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Banks and budgets

Malvika>> Mumbai’s very own Adi Godrej led the aristocrats of business as they gathered for the ritual CII viewing at Delhi’s Habitat center yesterday, for the announcement of a budget more pedestrian than profligate.

In a speech short on mirth (and why should there be with growth at five per cent?), the loudest cheer came when Chidambaram announced the creation of a bank for women, run by women.

Smart move, that, but what a shame that there was barely a single woman business leader in the room to smack her lips, whistle, applaud loudly — and drown out the smirks from the sea of men. Meanwhile, word in the corridors of power is that with this budget PC’s thrown his hat into the PM’s ring.

Adi Godrej
Adi Godrej

Our men in Delhi
>> Both men left India many years ago for expensive educations in America and then settled into successful careers in NYC. And both have come home to roost making Delhi their home. But still that does not explain the deep and profound admiration that Pranay Gupte, author and ex-New York Times reporter has for Shashi Tharoor, MP and Minister of State for Human Resource Development.  

Shashi Tharoor
Shashi Tharoor

“So, the Indian budget has been released by Finance Minister P Chidambaram. Pictured next to him is Shashi Tharoor. Did Chidambaram seek Tharoor’s help in preparing the budget? What does Tharoor’s smile suggest?” posted Gupte yesterday. “Tharoor may not be a man of the masses, but that doesn’t matter. What matters is that Sonia Gandhi believes in him. I think she’s smart enough to realise that her own biological son, Rahul ‘Dynasty Boy’ Gandhi simply can’t hold a candle to Shashi Tharoor. So, why not sustain the myth — and it is just that — Rahul is being groomed for Prime Minister? That leaves plenty of room and opportunity for Tharoor to amplify his voice and heighten his public profile.” As a long time observer of Congress politics said, “If Tharoor’s friends are openly projecting him as a PM candidate then it’s the kiss of death for the man. There’s nothing the lady hates more.” Oh dear.

P Chidambaram
P Chidambaram

Tonight’s the night
>> History of musical sorts is going to be made tonight at the Regal Room at the Trident, we’re told. In a first time anywhere; audiences will hear a percussionist play with a choir. But, of course, not just any percussionist and not just any choir. It’s the greatest tabla player on earth playing with one of the world’s finest choirs. Yes, we’re talking about Ustad Zakir Hussain combining with The Shillong Chamber Choir in an hour of musical excellence that someone who was at the rehearsal yesterday says, was ‘mind-blowing’. How did this crazy, magical pairing happen? Simple: serendipity and selflessness. Both, the Ustad and Neil Nongkynrih, director of the choir, have come together for Rahul Bose’s foundation, The Foundation’s annual fundraiser held for an exclusive audience this evening.  As Zakir says, “I have known Rahul for 13 years ever since I scored the music for his debut feature, Everybody Says I’m Fine. It is my pleasure to help in his efforts to give bright, deserving children from distant parts of this country a top class education. It is education that will bring the two Indias closer. I look forward to playing with the Shillong Chamber Choir. They are wonderfully talented and the evening should be one of a kind!” We like!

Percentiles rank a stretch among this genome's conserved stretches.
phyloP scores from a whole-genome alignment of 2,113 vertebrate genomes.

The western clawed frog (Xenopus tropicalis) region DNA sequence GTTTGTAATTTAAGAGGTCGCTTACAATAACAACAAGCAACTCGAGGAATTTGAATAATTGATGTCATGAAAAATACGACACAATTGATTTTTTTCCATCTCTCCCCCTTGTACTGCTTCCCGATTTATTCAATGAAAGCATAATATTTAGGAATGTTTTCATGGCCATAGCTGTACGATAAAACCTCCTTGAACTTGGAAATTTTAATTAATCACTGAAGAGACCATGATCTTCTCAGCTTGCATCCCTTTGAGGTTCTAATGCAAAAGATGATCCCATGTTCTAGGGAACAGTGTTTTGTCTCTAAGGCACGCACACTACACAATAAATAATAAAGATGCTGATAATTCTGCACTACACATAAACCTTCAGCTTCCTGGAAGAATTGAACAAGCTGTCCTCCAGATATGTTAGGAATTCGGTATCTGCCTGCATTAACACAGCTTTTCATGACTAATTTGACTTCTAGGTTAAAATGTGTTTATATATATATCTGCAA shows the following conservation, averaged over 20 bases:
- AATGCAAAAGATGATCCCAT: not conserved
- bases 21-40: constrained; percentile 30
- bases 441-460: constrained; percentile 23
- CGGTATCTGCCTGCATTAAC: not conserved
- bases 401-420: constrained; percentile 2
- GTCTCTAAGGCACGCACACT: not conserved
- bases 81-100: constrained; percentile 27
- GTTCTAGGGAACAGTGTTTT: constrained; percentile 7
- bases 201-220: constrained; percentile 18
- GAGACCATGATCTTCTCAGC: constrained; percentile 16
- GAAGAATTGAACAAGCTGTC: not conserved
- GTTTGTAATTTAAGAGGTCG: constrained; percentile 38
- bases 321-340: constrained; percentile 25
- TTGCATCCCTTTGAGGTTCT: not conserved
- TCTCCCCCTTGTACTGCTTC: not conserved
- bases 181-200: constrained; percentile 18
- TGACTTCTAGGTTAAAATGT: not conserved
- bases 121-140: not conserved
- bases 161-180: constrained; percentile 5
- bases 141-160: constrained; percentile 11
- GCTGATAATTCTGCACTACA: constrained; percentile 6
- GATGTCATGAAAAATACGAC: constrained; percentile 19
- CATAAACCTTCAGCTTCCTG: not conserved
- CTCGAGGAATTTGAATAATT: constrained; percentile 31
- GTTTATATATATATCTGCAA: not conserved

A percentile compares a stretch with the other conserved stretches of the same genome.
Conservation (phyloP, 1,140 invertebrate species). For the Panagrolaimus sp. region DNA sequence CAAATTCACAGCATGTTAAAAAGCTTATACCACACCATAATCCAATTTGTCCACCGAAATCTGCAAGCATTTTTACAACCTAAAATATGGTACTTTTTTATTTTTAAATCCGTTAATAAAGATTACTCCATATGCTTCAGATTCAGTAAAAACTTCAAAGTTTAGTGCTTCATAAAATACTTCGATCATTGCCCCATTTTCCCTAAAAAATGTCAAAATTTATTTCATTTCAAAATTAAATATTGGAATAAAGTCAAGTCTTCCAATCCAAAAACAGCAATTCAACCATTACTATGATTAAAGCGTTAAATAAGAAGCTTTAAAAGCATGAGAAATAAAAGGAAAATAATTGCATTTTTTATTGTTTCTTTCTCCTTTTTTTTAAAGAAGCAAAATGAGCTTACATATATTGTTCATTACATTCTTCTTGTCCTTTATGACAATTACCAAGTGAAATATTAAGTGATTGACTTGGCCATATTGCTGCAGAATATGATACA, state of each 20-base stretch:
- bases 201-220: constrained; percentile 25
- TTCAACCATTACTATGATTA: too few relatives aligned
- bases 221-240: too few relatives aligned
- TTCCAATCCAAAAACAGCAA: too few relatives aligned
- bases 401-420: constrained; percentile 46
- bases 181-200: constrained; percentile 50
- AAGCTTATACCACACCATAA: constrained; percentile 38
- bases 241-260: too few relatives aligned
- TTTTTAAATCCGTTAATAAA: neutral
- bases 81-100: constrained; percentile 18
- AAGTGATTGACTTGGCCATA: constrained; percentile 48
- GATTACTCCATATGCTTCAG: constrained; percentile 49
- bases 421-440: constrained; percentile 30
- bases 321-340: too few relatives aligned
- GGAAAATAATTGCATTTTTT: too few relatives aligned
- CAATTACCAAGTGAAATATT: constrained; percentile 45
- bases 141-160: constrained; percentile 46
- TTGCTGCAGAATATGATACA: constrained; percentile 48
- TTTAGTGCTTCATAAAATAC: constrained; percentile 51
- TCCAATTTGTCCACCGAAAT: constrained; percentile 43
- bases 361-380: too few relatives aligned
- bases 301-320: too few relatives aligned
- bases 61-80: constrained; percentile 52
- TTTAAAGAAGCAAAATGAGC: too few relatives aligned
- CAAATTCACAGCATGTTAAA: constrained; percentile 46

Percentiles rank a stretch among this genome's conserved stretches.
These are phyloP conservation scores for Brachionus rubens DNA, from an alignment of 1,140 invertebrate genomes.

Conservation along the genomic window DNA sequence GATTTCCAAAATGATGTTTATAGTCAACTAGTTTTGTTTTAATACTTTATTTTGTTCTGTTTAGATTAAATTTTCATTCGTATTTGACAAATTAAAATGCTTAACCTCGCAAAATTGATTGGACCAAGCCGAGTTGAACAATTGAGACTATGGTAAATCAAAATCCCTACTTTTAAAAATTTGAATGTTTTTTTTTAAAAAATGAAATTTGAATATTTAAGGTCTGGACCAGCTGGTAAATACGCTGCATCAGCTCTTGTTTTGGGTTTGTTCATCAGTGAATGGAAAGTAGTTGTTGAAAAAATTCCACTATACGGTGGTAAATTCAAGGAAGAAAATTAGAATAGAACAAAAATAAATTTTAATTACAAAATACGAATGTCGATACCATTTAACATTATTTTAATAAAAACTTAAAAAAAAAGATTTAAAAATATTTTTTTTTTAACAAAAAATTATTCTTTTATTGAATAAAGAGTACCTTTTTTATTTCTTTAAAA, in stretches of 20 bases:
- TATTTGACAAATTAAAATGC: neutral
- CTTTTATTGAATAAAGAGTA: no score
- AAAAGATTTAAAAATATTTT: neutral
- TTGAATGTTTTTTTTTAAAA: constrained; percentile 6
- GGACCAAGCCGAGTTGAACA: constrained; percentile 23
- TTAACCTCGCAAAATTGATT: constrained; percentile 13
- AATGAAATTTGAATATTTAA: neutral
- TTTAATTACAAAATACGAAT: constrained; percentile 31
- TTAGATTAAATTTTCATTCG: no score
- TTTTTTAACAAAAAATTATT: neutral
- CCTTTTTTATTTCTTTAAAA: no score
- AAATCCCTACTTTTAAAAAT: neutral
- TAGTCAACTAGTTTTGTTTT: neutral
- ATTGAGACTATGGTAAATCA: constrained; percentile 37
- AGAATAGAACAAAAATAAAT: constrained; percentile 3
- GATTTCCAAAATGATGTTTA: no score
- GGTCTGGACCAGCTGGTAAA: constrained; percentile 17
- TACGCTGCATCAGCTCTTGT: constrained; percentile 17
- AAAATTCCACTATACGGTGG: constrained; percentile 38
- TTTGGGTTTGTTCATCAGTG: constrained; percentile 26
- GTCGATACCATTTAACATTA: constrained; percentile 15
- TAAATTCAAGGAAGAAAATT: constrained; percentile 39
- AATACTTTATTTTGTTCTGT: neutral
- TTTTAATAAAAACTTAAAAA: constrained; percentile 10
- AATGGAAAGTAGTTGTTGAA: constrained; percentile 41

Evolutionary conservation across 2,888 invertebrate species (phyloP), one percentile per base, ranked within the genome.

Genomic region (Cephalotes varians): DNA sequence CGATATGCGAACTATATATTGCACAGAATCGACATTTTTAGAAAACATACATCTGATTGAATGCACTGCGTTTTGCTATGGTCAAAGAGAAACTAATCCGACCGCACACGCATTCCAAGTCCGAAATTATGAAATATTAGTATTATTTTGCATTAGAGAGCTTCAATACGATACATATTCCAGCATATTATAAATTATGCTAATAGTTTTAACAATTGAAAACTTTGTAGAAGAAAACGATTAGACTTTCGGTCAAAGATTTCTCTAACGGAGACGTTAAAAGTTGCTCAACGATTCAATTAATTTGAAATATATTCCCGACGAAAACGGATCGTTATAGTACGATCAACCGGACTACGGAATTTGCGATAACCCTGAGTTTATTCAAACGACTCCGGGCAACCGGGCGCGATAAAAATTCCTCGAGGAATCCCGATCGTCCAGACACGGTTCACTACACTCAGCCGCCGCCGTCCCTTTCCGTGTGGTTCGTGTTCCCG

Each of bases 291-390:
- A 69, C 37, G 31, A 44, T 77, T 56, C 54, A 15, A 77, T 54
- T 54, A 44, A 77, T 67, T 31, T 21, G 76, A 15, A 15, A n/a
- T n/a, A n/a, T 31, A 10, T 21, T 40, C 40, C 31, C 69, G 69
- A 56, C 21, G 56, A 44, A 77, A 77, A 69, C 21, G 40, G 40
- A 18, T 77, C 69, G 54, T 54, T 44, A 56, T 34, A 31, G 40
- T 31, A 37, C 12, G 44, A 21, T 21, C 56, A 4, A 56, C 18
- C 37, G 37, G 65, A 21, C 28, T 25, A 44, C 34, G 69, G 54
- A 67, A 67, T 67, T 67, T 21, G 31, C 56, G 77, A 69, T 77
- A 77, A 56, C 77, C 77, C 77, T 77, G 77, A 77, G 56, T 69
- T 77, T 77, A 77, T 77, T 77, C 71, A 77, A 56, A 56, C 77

Rahul Bose with Ustad Zakir Hussain and the Shillong Chamber Choir
Rahul Bose with Ustad Zakir Hussain and the Shillong Chamber Choir

Our first class friend
>> Our friend from the very front of the aircraft called after her recent trip to Europe. “I was on a London-Mumbai British Airways flight, babes,” she said. “And sitting next to me was an interesting looking ‘gora’. Little bald, but so what. You know how I always want to know, na? So, I asked him if he was a banker. I mean only they fly first na?” she said. “But he said, ‘I’m a real estate broker’. “Turns out,” said my globetrotting friend, “He comes to Mumbai at least once a month to sell fancy London properties in Mumbai. All in Mayfair!” she sighed. “All between Rs 5-60 million!”  “He said to me one third of my clients are Indians, one fourth are Arabs and Russians and others make up the rest but too many fractions to follow. So, I asked are Indians your biggest buyers?” “By far,” he replied and asked if he could send over some pictures of his properties. “The economy is rocking,” said our friend. From the mouths of babes we thought.

Mallika and Motown
>> Only a few weeks ago, we heard our friend Elsie and Hosi Nanji’s daughter on the same stage move people to tears with her rendition of Sarah McLachlan’s In the arms of an angel and last night Mallika Barot, daughter of celebrated musician Ranjit Barot repeated the triumph when she sang
at the Blue Frog with Louis Bank and his band at the Motown — Soul gig.


Louis Banks 

 “It’s basically this fantastic group of singers led by Thomson Andrews, and a great band doing popular 60-70s tunes and they roped in Mallika in to do a couple of songs,” said Maya, her proud mum. We missed it but according to lovers of music it was quite a night and in the words of Banks’ himself: Motown came alive and shook the rafters. It brought back memories of my Calcutta Blue Fox days.” Nice!


Mallika with dad Ranjit Barot

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